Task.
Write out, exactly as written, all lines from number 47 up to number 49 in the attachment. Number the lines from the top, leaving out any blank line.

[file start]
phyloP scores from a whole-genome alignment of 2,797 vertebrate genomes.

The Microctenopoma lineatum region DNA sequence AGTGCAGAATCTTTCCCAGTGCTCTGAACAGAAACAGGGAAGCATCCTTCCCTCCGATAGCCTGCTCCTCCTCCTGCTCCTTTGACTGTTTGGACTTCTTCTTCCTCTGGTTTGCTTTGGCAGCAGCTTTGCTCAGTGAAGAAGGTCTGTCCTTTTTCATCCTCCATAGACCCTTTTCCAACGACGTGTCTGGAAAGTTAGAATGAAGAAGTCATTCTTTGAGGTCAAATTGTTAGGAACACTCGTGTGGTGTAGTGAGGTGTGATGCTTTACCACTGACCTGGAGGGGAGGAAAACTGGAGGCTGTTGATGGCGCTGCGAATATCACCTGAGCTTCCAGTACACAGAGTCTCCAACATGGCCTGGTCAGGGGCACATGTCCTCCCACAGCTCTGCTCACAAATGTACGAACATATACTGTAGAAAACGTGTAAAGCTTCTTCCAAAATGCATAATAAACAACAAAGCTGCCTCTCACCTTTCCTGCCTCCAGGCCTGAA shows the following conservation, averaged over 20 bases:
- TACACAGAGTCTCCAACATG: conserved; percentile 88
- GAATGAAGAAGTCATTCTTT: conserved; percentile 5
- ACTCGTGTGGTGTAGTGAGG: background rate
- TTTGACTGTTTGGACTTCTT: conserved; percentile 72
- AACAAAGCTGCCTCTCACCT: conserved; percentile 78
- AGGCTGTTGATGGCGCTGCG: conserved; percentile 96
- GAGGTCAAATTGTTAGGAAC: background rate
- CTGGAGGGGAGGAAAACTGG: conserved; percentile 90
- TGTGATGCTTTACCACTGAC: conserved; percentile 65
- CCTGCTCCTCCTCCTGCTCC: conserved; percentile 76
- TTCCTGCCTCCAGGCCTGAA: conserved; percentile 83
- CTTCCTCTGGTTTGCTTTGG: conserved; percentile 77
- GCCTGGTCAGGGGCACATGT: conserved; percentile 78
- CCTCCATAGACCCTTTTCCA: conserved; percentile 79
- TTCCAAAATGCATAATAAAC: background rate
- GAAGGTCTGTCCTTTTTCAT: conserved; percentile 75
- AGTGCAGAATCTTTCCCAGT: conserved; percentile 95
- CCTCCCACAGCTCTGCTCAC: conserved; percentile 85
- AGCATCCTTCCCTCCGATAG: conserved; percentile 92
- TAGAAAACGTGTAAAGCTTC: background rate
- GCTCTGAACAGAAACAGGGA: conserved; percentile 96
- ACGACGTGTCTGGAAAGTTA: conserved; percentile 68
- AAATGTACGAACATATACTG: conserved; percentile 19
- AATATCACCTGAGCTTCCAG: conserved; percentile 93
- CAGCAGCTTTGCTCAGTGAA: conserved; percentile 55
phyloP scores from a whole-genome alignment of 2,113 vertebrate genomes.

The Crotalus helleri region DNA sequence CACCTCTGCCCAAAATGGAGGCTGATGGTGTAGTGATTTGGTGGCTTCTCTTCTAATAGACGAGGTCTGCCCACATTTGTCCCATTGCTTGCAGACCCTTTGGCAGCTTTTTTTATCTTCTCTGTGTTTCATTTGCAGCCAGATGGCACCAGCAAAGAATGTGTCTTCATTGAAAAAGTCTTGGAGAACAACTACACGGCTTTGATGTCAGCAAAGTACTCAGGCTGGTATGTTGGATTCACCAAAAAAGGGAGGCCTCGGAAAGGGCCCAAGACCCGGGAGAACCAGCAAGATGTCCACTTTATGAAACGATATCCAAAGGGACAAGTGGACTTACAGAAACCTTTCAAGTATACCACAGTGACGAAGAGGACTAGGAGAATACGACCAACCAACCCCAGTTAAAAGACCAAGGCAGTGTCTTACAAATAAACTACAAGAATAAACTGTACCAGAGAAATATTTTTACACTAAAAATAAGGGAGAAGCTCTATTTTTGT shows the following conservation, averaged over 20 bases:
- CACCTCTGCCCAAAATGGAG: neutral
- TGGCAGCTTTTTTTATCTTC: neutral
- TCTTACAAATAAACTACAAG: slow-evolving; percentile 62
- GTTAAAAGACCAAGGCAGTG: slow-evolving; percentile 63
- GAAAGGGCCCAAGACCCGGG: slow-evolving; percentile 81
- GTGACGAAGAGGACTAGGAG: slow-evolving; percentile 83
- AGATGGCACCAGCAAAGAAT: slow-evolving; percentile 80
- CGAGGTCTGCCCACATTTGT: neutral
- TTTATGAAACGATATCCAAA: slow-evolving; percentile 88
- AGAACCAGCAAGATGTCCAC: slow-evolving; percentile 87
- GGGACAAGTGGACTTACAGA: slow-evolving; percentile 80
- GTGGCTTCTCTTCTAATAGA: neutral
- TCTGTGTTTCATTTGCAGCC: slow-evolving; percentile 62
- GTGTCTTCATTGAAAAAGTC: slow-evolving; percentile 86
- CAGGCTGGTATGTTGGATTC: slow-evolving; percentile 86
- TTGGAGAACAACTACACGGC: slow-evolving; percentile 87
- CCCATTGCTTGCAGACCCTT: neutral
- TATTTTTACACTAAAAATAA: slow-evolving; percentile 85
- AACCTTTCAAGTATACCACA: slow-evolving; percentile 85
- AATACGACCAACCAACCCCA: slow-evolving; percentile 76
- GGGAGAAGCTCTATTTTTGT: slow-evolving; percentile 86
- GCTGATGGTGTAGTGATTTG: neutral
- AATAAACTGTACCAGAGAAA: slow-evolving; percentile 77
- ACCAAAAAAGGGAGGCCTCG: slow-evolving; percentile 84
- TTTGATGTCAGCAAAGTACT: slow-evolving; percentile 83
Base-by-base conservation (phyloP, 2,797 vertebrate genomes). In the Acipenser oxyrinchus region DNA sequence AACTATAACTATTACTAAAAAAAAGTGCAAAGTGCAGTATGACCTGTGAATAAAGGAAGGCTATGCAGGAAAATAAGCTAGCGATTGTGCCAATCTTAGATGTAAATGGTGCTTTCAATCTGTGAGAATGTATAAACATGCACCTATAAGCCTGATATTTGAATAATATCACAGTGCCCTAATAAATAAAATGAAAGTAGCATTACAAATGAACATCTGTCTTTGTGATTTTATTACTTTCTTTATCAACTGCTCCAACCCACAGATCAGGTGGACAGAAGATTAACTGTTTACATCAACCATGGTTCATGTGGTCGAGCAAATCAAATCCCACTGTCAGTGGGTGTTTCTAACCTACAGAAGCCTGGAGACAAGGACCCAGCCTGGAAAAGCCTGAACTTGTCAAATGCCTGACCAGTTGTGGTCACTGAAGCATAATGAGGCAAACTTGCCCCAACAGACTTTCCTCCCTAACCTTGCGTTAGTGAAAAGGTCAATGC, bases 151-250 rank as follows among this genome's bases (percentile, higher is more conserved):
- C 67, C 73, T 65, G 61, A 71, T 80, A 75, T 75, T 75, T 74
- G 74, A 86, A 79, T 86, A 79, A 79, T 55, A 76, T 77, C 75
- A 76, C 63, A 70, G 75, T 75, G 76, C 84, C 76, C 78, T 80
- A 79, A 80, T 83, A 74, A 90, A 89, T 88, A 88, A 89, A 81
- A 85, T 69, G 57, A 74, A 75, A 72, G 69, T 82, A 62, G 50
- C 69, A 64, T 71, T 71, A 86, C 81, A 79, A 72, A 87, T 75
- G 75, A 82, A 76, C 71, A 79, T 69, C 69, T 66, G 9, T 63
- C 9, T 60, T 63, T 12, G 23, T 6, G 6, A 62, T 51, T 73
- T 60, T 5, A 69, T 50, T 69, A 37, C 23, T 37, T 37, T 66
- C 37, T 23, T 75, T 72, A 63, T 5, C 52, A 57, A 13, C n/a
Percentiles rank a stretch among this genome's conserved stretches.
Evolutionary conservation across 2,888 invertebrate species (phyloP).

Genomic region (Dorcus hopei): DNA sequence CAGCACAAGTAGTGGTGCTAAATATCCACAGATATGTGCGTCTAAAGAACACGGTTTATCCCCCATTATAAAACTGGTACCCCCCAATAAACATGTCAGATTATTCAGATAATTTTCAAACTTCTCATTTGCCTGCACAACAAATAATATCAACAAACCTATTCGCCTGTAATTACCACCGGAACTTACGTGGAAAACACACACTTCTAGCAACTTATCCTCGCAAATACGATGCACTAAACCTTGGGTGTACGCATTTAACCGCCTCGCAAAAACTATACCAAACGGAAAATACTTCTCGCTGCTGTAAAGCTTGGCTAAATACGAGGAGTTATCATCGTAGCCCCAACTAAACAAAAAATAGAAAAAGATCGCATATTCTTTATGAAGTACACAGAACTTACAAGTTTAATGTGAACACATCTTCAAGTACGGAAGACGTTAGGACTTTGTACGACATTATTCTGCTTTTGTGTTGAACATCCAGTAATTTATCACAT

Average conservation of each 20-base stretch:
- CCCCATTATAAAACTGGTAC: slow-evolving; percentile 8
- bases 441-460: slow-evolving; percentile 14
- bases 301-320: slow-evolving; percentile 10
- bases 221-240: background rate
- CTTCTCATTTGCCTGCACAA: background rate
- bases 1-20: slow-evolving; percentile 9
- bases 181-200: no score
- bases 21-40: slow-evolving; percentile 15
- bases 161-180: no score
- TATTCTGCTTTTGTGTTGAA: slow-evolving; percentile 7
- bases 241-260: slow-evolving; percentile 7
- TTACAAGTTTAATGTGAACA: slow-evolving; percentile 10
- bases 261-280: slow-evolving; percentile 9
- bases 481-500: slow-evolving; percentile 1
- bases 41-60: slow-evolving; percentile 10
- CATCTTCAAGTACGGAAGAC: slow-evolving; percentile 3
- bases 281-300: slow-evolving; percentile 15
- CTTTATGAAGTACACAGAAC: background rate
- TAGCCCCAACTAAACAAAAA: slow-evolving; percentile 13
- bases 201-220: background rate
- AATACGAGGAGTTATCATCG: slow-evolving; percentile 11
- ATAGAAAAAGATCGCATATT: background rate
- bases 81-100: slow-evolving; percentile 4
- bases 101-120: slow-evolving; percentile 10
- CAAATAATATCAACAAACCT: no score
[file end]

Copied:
- TATTTTTACACTAAAAATAA: slow-evolving; percentile 85
- AACCTTTCAAGTATACCACA: slow-evolving; percentile 85
- AATACGACCAACCAACCCCA: slow-evolving; percentile 76